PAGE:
The news of a devastating earthquake just outside Port-au-Prince has riveted the large and politically active Haitian-American community in Spring Valley.
The catastrophe has touched so many here, which was obvious this morning at a press conference at Ramapo Town Hall.
Ramapo Town Supervisor Christopher St. Lawrence opened up the conference by expressing his concerns, in both English and Creole, for the nation that has such strong ties to our region. He had spent a solid 20 minutes calling up different elected officials and community leaders, most from the Haitian community. St. Lawrence has been to Haiti several times, and he and Spring Valley Trustee Joseph Desmaret, who was also in attendance, are chairman and vice chairman respectively, of the Haitian Solid Waste Authority (St. Lawrence is chairman of the Rockland Solid Waste Authority) and he spoke in great detail about the area where the earthquake hit, and about the nearby capital, Port-au-Prince, where he had been just months before.
The connection between Spring Valley and Haiti was underscored by the number of local officials of Haitian descent who spoke and referenced their own missing family members. Spring Valley Mayor Noramie Jasmin was awaiting word on her husband, Ronald. Rose Leandre, the head of HACSO, a nonprofit, said she had just dropped her mom off at the airport Monday to return to Haiti and hadn’t heard from her. Another man mentioned his wife and son were missing. Two women stood, arms around another, fighting back tears. Another wept quietly during the press conference. “Every single Haitian-American has family in Haiti,” said Spring Valley Trustee Demeza Delhomme.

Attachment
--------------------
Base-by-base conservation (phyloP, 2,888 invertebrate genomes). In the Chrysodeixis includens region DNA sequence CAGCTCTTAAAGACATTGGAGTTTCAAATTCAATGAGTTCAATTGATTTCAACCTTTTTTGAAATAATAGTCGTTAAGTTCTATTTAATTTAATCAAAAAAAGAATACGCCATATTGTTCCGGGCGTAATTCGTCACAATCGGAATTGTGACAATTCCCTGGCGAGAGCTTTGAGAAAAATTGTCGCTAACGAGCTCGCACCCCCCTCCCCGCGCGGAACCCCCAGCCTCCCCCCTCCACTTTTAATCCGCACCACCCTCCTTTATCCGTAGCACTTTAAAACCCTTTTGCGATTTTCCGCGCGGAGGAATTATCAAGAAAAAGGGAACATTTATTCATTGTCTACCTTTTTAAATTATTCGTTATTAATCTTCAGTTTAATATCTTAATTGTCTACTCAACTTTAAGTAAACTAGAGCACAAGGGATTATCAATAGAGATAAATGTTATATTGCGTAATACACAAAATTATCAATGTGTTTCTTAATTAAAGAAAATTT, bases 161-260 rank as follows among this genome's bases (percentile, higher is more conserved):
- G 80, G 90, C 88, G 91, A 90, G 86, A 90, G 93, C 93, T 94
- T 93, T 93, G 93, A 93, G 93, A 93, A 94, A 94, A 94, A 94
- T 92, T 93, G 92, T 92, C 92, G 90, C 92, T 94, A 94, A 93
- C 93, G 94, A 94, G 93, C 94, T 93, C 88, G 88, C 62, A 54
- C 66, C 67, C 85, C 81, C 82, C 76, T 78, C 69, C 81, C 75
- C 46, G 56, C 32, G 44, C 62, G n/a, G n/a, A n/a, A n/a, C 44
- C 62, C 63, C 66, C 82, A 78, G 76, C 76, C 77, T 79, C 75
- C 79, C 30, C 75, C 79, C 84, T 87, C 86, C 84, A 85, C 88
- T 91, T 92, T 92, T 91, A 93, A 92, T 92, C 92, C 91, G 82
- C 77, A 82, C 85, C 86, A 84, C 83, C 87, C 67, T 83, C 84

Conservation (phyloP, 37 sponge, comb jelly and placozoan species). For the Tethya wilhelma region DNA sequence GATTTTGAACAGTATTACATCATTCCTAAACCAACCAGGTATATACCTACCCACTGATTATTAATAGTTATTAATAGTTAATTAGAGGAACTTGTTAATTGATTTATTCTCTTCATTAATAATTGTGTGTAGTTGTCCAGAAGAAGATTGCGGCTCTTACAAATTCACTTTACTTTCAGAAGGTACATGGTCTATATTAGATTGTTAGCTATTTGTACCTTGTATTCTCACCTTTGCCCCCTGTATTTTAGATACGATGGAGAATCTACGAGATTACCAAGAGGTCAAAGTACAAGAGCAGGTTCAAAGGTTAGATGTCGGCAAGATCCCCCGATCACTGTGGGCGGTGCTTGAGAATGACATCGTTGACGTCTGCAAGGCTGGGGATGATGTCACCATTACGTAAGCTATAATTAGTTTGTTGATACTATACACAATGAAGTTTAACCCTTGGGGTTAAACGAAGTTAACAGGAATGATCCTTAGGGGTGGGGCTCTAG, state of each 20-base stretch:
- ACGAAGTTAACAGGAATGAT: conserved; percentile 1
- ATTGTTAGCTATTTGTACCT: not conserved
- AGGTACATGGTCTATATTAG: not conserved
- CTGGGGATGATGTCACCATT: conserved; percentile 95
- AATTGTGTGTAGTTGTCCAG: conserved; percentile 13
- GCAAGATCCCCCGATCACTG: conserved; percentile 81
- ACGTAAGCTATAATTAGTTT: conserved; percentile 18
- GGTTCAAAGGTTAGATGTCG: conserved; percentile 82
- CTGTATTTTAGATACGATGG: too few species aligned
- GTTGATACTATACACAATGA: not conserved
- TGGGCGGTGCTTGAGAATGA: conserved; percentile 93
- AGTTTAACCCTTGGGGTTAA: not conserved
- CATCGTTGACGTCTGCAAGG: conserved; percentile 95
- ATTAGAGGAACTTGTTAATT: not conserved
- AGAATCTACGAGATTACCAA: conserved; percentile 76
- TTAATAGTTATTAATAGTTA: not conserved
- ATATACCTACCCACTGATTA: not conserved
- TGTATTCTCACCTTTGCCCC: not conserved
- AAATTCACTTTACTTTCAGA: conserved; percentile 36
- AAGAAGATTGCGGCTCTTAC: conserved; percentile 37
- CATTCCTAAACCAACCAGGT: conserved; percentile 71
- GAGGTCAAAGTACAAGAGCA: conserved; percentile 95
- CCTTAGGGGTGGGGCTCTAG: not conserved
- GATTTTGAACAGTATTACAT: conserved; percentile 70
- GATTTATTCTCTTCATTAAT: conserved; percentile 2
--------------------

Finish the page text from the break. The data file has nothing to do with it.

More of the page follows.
Many in the group were determined to help coordinate relief efforts, even as they were so desperately seeking information about their loved ones. It demonstrated not only how a relatively new immigrant group remains linked to its homeland, but how Haiti’s long though often troubled legacy of democracy has fostered such deep community and political activism. Though the Haitian community in Rockland has grown tremendously in the last decade (estimates are that more than 30,000 people of Haitian decent live in the Spring Valley area), there are Haitian families that have lived here three, even four decades. Rockland County Legislator Jacques Michel, at his swearing-in ceremony in 2008, spoke of the Haitian freedom fighters who came to fight in the Revolutionary War, demonstrating Haiti’s long commitment to democracy.
Find out how to -How-you-can-help” target=”_blank”>here, and in tomorrow’s Journal News.
UNTV: A worker searches rubble of the United Nations Stabilization Mission in Haiti.